Vocal comping

maartenl945

Member
Hi,

I just released a video today on Vocal Comping on my YouTube channel, and was wondering if you guys (and girls) over here perhaps have some additional tips, tricks or techniques that you use when comping a vocal. I know the exact tools are dependant on which DAW you are using but still, there might be things to learn even from other DAWs.

Regards,
Maarten
 
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grimtraveller

If only for a moment.....
I've never really done the "do 3 takes and then comp" way of vocals. I've always been a "get it done in one go" kind of person and if a line or word goes awry, do it again. So I won't move to a bridge, chorus refrain or whatever, until the first verse is nailed.
It's probably just me, but I have felt for a very long time that too much "magic" is ascribed to recording vocals. Just go in there, know the song or the lines you're doing, bang them out and be done with it ! It shouldn't take all night. I regard it the same way I regard washing the plates. Be sure the plates are well washed with no bits left on them. With vocals, be in tune. Each singer should be fairly unique but each word sung doesn't have to be.
 

rob aylestone

Well-known member
I wish. Even my opera singers embrace comping when they discover it. They get tired, start to make mistakes, so often go with less than perfect entire takes. Give one half a dozen amps tracks and they will go home, and produce a list - perhaps the vocal score, with the best takes - or one who colour coded every one from red - dreadful to green good. being able to replace words and phrases they really like. The wrong slight emphasis on a syllable, or a tiny pitch issue here or timing there. The end product is absolutely better. Same with MIDI piano editing - a great piano VSTi and you can work magic. They love it.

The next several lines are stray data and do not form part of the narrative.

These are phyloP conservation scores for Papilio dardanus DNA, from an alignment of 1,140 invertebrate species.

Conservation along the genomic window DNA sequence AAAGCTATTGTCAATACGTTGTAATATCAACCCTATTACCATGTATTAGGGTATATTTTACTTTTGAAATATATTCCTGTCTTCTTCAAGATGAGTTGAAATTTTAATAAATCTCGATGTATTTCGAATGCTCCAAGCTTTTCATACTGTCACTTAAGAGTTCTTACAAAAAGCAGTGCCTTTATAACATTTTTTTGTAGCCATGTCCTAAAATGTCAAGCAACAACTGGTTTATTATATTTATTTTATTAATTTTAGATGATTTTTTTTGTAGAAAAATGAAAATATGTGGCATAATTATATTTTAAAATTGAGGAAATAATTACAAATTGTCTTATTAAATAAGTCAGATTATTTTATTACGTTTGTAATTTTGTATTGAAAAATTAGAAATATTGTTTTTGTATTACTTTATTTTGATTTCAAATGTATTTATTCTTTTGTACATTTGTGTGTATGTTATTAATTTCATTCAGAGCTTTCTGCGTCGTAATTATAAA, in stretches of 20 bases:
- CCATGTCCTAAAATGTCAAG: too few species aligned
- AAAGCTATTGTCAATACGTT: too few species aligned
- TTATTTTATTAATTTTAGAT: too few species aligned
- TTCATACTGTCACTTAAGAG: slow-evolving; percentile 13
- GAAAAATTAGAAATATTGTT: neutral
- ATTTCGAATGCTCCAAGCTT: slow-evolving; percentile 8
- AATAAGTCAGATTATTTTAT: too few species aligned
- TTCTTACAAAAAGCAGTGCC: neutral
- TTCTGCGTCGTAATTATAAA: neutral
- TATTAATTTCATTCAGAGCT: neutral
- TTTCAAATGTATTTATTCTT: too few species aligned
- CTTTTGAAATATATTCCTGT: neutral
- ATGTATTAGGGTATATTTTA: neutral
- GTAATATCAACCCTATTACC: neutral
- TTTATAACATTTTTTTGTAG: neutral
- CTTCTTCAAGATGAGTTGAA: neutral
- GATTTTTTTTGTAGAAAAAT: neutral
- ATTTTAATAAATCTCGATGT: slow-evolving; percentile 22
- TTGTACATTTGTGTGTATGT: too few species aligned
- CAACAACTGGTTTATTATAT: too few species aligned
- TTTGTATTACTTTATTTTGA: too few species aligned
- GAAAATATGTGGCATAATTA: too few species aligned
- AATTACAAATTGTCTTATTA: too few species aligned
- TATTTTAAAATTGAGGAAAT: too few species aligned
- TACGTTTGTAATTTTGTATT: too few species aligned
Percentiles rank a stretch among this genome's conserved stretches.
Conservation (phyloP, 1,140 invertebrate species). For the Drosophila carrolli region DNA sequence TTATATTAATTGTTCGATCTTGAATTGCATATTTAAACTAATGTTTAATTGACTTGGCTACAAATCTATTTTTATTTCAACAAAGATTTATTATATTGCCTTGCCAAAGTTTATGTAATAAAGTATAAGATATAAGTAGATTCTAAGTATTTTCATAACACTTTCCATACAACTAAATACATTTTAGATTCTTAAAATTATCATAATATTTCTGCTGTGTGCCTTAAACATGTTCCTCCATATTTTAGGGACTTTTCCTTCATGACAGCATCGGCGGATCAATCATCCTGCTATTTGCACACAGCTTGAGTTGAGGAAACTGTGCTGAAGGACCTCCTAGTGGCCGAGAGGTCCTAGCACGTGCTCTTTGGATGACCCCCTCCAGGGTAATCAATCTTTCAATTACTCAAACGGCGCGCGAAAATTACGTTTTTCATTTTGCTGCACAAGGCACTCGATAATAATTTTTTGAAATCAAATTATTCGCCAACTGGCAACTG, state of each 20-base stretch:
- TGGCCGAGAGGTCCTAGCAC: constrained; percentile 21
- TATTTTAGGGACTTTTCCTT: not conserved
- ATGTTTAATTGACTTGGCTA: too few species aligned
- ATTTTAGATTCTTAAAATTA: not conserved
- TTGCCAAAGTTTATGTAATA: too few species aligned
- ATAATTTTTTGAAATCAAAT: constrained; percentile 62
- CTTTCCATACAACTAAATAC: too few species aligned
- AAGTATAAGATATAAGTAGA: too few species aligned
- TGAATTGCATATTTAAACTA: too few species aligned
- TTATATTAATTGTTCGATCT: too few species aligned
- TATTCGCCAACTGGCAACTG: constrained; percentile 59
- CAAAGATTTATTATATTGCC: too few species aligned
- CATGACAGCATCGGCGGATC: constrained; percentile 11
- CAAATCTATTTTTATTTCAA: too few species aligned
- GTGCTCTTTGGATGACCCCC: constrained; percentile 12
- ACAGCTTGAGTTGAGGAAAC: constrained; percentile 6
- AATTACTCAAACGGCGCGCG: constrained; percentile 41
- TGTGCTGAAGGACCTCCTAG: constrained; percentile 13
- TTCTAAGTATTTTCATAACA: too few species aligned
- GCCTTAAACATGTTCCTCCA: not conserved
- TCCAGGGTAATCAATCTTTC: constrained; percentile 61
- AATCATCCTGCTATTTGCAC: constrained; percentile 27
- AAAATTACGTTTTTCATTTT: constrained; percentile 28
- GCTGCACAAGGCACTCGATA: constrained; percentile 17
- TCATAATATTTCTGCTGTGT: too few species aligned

TalismanRich

Well-known member
I've done it a couple of times on guitar solos, where I just came up with a better riff or something, and on vocals where I screw up words, or just hit bad notes in the middle. I didn't use the "comping technique" per se, which is also available in Reaper. I just did a simple cut/paste to another track. In the end, it gets to the same point. I prefer to do that rather than do a punch in/punch out. I never seem to get a seamless edit when I try to do punches.

One thing that I learned is that you need to lock the tracks so they won't move forward or backward on you. It saves you a bunch of headaches!

You can find the info in Kenny's Reaper Mania videos.
 

maartenl945

Member